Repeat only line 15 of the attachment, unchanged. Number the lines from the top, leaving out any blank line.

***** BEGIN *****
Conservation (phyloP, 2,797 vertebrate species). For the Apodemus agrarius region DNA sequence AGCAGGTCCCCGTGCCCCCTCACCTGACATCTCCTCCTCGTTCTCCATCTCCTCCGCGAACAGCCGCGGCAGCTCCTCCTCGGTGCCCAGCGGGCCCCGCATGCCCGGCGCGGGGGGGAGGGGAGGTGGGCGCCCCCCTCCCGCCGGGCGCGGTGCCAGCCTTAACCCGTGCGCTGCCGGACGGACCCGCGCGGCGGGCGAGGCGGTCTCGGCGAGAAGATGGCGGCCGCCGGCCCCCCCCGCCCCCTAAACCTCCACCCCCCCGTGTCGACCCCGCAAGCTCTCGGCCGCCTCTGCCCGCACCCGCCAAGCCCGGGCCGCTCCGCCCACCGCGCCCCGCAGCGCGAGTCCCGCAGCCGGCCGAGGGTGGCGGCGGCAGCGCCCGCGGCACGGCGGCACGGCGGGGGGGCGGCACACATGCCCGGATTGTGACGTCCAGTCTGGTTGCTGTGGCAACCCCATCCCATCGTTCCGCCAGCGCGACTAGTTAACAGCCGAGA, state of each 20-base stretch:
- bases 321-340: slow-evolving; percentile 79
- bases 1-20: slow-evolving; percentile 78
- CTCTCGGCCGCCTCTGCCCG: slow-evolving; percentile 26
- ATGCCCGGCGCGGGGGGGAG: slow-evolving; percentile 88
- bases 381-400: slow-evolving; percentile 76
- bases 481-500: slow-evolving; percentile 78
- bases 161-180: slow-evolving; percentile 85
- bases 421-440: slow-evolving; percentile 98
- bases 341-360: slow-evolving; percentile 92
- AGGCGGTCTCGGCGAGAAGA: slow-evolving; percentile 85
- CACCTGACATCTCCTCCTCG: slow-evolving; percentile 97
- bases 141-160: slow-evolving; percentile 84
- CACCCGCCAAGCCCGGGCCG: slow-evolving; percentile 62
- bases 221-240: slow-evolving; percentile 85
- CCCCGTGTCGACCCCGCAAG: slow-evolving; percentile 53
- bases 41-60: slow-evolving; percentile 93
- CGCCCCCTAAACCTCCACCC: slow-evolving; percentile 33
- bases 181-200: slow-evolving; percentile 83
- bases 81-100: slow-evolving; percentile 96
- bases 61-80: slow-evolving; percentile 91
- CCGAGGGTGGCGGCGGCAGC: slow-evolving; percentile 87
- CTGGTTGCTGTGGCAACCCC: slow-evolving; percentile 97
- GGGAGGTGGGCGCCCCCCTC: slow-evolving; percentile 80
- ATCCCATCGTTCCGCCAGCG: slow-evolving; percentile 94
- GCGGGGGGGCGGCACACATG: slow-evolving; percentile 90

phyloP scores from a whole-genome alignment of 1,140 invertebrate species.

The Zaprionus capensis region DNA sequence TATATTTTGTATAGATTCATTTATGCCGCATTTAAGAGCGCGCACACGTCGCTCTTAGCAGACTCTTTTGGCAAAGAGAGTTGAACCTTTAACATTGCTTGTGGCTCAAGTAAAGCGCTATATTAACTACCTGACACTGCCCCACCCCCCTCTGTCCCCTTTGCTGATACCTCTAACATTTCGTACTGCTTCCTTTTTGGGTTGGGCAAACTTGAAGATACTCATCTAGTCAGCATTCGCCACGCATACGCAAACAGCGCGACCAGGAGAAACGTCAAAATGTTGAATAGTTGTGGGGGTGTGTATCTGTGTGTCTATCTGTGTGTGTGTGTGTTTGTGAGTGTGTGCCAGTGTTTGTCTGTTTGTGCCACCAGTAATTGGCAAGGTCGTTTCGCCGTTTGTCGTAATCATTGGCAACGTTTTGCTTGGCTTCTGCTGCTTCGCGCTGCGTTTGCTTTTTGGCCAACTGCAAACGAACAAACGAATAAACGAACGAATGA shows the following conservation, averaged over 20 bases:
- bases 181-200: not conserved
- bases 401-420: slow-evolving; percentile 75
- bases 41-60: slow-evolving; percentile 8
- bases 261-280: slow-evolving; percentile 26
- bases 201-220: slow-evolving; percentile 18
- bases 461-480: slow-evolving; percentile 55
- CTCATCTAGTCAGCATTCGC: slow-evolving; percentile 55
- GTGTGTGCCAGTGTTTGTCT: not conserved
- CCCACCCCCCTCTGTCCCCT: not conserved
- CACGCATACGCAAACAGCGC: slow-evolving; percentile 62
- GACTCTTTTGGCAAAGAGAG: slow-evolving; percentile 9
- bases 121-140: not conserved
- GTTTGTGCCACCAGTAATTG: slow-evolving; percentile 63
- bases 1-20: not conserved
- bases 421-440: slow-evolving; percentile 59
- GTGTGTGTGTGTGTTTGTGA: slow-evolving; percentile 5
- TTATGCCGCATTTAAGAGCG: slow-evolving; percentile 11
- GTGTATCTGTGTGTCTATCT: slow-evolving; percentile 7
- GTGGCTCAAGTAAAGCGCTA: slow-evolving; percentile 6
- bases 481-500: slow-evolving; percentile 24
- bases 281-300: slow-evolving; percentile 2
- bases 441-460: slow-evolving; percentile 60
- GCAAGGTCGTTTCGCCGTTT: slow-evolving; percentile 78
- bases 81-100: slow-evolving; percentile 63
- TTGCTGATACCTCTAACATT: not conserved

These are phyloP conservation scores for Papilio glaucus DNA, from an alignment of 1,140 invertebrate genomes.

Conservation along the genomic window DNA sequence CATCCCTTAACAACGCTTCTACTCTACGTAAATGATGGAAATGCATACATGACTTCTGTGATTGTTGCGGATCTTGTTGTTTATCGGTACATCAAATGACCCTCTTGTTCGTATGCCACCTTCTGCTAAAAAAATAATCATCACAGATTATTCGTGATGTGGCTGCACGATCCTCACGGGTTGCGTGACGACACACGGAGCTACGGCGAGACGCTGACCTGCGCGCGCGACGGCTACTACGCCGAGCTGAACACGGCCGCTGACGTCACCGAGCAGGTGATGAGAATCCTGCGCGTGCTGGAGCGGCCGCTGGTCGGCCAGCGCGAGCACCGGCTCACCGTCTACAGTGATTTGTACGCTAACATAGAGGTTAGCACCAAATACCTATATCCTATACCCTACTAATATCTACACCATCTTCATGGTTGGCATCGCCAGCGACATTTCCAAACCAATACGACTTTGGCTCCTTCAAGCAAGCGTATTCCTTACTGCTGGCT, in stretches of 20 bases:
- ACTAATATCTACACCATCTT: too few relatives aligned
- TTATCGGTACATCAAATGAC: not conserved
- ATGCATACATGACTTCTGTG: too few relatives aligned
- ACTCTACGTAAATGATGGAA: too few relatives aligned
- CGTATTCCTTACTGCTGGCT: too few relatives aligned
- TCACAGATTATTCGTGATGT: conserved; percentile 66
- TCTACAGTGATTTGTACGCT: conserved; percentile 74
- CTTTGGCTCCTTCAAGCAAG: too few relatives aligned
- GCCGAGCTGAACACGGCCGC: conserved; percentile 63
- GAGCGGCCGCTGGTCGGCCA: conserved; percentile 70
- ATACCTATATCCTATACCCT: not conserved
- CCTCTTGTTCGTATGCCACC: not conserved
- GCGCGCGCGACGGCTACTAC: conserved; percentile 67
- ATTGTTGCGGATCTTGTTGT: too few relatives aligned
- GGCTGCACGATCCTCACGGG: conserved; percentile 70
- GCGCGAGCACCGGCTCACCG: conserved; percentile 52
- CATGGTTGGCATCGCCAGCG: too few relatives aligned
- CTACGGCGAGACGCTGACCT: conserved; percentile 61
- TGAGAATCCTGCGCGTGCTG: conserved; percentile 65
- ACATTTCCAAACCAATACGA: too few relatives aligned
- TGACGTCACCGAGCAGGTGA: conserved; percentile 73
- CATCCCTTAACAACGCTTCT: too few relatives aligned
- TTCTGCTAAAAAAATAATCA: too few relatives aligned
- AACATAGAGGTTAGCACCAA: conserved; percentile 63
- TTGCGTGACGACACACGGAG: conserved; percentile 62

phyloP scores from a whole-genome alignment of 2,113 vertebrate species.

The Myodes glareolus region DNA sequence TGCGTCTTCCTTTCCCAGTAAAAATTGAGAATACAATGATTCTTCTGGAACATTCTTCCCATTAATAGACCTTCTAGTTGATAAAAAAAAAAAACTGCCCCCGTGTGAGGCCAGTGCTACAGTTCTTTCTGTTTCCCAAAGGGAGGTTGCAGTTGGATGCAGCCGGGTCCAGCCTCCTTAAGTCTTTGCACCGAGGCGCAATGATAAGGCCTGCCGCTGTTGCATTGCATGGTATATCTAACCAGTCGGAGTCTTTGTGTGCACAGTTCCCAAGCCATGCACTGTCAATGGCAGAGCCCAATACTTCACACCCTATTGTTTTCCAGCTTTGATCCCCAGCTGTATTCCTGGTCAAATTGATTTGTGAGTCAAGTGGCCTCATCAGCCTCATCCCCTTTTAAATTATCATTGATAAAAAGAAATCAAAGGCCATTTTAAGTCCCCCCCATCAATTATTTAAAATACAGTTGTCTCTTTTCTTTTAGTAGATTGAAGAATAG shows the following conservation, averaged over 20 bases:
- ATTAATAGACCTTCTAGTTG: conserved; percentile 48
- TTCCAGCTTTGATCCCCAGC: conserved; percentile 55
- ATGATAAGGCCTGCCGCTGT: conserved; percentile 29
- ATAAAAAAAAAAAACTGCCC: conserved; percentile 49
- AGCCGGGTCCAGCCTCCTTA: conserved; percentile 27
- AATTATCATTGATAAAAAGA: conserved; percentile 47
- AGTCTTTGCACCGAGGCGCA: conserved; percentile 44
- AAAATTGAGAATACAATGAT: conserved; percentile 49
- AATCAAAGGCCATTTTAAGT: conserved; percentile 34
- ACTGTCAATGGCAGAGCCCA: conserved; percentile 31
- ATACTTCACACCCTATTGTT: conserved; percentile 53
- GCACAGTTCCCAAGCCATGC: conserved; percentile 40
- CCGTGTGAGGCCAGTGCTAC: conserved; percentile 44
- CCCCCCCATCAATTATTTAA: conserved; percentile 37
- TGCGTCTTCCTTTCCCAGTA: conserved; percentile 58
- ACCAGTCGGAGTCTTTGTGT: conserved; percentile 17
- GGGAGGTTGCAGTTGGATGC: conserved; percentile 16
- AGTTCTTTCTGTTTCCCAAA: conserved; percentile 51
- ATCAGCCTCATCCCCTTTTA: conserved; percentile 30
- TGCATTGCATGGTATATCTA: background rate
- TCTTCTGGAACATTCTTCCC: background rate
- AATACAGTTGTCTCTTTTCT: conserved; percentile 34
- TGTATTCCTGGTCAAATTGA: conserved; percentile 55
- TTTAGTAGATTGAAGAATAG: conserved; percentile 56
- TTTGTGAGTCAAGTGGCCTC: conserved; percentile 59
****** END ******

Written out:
- bases 221-240: slow-evolving; percentile 85